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  1. By the time I arrived at the scene, the meeting had been over.

  2. When I arrived at the scene, the meeting had been over.

Are the two sentences correct?

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    Why did you use "the meeting had been over" rather than "the meeting was over"?
    – KillingTime
    Commented Feb 8 at 15:16
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    You need a time gap marker (and this will usually be fairly large in context) to make this acceptable: << By the time / When I arrived at the scene, the meeting had been over for hours / ages / some considerable time. >> If you don't wish to specify this, the correct time construction is past simple, as KillingTime indicates. Commented Feb 8 at 15:55
  • Do you mean when I use "has/had been over", I have to use a period of time at the end of both sentences?
    – Ben Yao
    Commented Feb 8 at 16:40
  • Welcome! We need more for this question to be answerable. Many things are "correct" but might not be what you want. Please use the "edit" button below the question to tell more about the meaning you want, as well as what you've already found out about the phrase "by the time." Try not to be distracted by the "had been over" part if it has nothing to do with your main question, or if it does, tell more about that too. Commented Feb 8 at 16:46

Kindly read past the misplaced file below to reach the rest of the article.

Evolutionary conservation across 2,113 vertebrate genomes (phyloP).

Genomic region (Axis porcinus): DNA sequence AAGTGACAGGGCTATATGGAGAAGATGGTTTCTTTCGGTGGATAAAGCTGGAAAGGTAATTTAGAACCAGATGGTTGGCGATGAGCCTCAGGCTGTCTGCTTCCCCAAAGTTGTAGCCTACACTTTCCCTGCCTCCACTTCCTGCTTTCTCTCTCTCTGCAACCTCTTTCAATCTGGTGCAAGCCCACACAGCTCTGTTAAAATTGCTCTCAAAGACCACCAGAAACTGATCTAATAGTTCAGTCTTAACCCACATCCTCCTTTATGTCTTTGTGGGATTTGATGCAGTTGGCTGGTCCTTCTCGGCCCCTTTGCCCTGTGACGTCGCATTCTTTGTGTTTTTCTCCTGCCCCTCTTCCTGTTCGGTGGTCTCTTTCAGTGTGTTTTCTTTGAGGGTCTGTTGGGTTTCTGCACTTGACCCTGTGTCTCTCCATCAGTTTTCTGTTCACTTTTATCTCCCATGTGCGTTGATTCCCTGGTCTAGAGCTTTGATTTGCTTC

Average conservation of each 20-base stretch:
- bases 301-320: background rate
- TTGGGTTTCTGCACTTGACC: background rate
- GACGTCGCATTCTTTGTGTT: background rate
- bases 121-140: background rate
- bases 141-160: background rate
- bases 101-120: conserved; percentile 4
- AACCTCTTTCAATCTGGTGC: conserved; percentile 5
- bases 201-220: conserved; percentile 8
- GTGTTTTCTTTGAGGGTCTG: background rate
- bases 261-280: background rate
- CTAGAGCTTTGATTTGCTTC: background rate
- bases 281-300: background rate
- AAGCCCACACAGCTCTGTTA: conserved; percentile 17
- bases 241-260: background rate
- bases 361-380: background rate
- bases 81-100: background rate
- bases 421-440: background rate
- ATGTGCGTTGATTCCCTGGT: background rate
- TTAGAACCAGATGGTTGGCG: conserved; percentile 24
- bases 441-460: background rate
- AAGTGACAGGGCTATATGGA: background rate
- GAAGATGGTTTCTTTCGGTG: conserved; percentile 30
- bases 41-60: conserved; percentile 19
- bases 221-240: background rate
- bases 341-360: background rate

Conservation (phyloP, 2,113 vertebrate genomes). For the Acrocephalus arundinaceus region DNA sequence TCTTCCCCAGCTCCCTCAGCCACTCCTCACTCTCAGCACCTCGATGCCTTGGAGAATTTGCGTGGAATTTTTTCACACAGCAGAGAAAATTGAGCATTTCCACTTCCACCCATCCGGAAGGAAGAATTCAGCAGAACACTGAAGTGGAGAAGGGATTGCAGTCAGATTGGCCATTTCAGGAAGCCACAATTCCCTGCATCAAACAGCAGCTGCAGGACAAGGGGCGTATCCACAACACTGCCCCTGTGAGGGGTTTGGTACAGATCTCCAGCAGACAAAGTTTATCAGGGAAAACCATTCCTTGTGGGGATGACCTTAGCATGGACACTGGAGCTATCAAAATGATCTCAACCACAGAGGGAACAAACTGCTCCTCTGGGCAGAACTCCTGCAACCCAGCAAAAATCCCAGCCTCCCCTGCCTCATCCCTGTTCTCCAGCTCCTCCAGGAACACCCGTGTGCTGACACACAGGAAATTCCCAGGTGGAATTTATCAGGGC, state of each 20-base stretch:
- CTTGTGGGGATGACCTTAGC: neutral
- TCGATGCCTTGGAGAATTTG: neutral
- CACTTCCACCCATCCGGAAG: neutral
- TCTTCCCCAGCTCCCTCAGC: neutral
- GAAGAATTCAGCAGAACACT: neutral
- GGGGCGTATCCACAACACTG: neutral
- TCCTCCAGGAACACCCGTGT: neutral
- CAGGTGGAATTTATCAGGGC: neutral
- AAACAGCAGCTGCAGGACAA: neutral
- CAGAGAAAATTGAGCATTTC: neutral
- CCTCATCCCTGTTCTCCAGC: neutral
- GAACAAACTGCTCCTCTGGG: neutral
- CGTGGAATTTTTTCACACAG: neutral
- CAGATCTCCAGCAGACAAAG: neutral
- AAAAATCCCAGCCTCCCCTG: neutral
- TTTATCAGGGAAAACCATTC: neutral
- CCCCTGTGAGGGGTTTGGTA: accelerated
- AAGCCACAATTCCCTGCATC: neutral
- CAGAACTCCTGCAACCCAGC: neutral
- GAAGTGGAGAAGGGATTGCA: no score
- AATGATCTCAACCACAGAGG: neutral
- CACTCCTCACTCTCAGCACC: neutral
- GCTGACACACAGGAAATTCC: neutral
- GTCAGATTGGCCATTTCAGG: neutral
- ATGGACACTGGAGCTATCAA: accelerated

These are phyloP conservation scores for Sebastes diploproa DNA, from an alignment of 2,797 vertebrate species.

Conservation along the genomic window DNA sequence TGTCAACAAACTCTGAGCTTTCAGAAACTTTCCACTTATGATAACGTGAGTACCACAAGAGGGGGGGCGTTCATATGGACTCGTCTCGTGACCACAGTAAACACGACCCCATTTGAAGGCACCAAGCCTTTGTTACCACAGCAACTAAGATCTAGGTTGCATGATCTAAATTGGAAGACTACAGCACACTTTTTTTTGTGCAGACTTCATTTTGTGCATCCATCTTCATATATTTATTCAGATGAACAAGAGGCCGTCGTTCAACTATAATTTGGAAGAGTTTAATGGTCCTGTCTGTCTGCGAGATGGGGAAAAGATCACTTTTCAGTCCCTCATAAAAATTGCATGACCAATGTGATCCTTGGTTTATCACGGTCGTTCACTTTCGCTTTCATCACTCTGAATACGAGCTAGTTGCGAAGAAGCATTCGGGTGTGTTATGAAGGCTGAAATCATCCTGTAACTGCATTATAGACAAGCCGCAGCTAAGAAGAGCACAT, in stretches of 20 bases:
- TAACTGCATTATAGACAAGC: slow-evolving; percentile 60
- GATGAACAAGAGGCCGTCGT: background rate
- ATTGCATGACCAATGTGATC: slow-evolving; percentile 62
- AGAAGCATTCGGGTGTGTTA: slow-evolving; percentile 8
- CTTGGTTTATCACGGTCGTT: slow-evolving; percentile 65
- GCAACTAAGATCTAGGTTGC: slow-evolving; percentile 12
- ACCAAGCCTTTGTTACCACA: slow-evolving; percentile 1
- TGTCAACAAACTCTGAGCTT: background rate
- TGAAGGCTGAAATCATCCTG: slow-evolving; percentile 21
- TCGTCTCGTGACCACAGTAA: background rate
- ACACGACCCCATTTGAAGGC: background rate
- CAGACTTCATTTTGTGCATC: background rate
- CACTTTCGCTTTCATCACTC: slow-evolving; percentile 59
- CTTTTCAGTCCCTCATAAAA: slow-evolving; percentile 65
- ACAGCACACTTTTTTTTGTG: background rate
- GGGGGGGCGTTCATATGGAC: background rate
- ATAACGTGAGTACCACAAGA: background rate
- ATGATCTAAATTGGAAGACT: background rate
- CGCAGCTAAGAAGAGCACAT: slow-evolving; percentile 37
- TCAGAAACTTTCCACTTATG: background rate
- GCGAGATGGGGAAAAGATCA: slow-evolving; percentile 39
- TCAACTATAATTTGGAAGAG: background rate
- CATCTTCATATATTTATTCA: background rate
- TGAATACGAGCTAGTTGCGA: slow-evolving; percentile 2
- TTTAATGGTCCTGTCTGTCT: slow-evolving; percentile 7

• Yes. As they stand, they are ungrammatical. 'When I arrived at the scene, the meeting had finished.' shows an acceptable and typical pairing of [in the past] and [further in the past] (past simple tense + past perfect construction). Commented Feb 8 at 17:12

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